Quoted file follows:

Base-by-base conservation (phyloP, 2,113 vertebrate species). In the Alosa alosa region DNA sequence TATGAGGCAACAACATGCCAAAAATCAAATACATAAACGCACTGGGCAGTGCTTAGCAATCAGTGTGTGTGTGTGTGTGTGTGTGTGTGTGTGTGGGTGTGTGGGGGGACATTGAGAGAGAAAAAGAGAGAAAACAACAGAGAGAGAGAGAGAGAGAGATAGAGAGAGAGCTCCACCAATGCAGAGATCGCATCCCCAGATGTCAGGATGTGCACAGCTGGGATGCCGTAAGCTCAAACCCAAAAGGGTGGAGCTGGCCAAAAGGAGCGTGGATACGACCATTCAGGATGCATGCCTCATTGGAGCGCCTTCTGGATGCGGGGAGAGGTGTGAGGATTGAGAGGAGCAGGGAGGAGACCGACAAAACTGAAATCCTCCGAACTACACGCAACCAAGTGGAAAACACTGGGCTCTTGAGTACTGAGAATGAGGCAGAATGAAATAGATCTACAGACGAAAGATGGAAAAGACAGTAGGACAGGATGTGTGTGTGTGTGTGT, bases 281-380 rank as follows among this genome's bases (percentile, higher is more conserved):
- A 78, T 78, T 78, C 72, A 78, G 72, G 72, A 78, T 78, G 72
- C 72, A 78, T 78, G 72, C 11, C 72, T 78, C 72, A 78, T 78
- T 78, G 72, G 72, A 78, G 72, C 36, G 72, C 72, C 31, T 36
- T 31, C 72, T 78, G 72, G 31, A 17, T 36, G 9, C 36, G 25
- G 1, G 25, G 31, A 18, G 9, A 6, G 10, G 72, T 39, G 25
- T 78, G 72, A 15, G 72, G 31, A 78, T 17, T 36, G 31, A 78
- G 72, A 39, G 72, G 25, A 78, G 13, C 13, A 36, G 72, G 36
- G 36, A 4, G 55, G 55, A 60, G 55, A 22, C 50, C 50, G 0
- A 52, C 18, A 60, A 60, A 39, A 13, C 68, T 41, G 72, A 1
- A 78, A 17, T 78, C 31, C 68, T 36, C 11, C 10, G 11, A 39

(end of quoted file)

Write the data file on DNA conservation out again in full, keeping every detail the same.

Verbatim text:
Base-by-base conservation (phyloP, 2,113 vertebrate species). In the Alosa alosa region DNA sequence TATGAGGCAACAACATGCCAAAAATCAAATACATAAACGCACTGGGCAGTGCTTAGCAATCAGTGTGTGTGTGTGTGTGTGTGTGTGTGTGTGTGGGTGTGTGGGGGGACATTGAGAGAGAAAAAGAGAGAAAACAACAGAGAGAGAGAGAGAGAGAGATAGAGAGAGAGCTCCACCAATGCAGAGATCGCATCCCCAGATGTCAGGATGTGCACAGCTGGGATGCCGTAAGCTCAAACCCAAAAGGGTGGAGCTGGCCAAAAGGAGCGTGGATACGACCATTCAGGATGCATGCCTCATTGGAGCGCCTTCTGGATGCGGGGAGAGGTGTGAGGATTGAGAGGAGCAGGGAGGAGACCGACAAAACTGAAATCCTCCGAACTACACGCAACCAAGTGGAAAACACTGGGCTCTTGAGTACTGAGAATGAGGCAGAATGAAATAGATCTACAGACGAAAGATGGAAAAGACAGTAGGACAGGATGTGTGTGTGTGTGTGT, bases 281-380 rank as follows among this genome's bases (percentile, higher is more conserved):
- A 78, T 78, T 78, C 72, A 78, G 72, G 72, A 78, T 78, G 72
- C 72, A 78, T 78, G 72, C 11, C 72, T 78, C 72, A 78, T 78
- T 78, G 72, G 72, A 78, G 72, C 36, G 72, C 72, C 31, T 36
- T 31, C 72, T 78, G 72, G 31, A 17, T 36, G 9, C 36, G 25
- G 1, G 25, G 31, A 18, G 9, A 6, G 10, G 72, T 39, G 25
- T 78, G 72, A 15, G 72, G 31, A 78, T 17, T 36, G 31, A 78
- G 72, A 39, G 72, G 25, A 78, G 13, C 13, A 36, G 72, G 36
- G 36, A 4, G 55, G 55, A 60, G 55, A 22, C 50, C 50, G 0
- A 52, C 18, A 60, A 60, A 39, A 13, C 68, T 41, G 72, A 1
- A 78, A 17, T 78, C 31, C 68, T 36, C 11, C 10, G 11, A 39